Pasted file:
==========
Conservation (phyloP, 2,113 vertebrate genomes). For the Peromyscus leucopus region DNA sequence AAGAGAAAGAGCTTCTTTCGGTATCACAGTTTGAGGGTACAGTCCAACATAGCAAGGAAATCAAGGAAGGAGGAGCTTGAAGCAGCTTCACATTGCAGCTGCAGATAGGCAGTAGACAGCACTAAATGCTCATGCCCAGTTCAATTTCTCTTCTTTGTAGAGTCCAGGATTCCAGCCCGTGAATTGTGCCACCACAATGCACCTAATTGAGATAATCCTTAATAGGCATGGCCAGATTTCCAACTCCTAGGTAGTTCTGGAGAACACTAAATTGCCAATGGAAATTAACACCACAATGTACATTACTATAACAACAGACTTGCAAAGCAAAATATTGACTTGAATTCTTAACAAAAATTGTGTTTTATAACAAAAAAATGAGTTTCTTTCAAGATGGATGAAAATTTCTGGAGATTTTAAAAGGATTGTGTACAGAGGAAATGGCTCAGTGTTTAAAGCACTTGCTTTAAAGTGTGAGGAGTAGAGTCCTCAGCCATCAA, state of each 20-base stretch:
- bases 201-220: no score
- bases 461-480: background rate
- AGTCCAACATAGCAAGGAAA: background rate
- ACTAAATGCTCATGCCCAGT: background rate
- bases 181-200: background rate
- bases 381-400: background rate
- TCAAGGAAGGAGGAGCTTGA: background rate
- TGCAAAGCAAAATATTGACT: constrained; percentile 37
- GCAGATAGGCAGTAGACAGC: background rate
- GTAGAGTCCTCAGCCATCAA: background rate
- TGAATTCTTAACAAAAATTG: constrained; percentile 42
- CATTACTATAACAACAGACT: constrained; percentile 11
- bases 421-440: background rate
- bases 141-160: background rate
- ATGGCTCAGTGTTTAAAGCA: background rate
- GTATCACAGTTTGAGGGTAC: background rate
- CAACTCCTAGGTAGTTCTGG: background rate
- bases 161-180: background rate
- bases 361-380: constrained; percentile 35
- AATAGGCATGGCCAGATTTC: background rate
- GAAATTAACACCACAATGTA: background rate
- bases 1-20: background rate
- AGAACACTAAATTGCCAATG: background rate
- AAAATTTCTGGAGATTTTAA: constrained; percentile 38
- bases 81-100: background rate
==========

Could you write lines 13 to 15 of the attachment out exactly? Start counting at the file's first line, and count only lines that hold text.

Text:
- CATTACTATAACAACAGACT: constrained; percentile 11
- bases 421-440: background rate
- bases 141-160: background rate